I completed Red Dead Redemption's single player campaign over the weekend. I had taken some time away from it to start and finish some other games, but came back to it and knocked it out. Some things I took away:
1. This is the first Rockstar game I have ever finished. That means something.
2. I found myself enjoying the systems within the game through to the end. Meaning, even when I finished the game, there were still things I hadn't tried, and things I felt I wanted to do more. This is rare in a sandbox game, as usually, the systems all connect earlier, or are limited enough that I get sick of them well before finishing the game.
3. I REALLY enjoyed the last few hours of the story, and without spoiling it, recommend playing through it if you haven't already.
4. Horseback riding in this game draws much inspiration from Shadow of the Colossus. It's simple, elegant, and I would do it even if I didn't need to in order to get from point A to B.
5. I hate that I can't swim, and that even stepping in water deeper than my nipple results in instant death. I know this is used as a means of blocking the player's progress in the world, but sheesh! Lame. At least let me doggy paddle for a bit.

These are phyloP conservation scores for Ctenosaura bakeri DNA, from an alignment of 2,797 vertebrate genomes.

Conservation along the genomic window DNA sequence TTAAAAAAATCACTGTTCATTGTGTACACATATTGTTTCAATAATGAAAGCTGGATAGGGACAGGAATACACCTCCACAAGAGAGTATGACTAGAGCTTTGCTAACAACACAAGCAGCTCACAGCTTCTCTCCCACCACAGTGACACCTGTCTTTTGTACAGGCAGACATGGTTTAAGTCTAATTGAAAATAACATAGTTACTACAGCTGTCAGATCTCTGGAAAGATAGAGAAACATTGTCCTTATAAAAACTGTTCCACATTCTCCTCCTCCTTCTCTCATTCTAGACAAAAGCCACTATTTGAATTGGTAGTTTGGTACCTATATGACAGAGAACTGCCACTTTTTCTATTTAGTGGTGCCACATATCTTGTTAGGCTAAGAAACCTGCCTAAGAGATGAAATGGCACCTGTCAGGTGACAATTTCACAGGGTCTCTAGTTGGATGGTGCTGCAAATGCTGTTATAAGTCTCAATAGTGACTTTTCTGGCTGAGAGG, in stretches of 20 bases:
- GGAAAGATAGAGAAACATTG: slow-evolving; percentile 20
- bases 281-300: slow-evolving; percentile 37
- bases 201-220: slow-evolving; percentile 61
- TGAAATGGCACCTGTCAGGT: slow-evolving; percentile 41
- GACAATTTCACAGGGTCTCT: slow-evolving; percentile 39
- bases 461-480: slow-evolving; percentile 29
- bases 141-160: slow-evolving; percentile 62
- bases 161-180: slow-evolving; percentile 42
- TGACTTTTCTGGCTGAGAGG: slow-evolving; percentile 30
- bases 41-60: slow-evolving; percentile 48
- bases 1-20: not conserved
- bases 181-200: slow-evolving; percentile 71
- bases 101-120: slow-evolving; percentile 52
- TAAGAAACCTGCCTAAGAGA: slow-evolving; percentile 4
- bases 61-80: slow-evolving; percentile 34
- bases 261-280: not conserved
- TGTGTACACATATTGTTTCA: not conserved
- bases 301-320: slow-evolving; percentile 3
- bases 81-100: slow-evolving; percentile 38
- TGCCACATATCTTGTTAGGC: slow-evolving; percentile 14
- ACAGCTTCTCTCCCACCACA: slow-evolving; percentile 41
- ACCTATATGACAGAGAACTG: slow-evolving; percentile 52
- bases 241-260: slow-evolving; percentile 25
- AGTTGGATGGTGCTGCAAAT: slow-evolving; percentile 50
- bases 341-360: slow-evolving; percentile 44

6. It becomes evident that the sandbox and the story clash with one another often; The story wants to frame John Marston in a particular light while the sandbox wants me to be able to express myself using John Marston as my "means" of expression. The story paints John as a renegade who has turned a new leaf, and just wants to reunite his family so he can become a rancher. But, the sandbox lets me kill whomever I want, however I want. Hogtie someone and carry them to the prairie, leaving them to die in the sun? Sure. How about then startling a herd of buffalo to trample that person? Check. Or, maybe simply shooting your opponents in a friendly game of poker in the head after they take you for all of your money? Go for it. Lasso and drag someone behind your horse through cactus infested desert? God yes. Just know that when the story resumes, you're a man on a mission to reunite his family and live peacefully, and the writers really want to tell a story that personally made me often feel like a hypocrite.
I'm honestly not sure how this could be remedied, other than changing the story based on how the player behaves in the greater sandbox, which may not tell as compelling a tale.
Regardless, the game is impressively broad and boldly beautiful at the same time. And, I haven't even touched the multi-player nor the Undead Nightmare expansion. Buy it if you haven't already, and are at all interested. This is well worth the 60 dollars.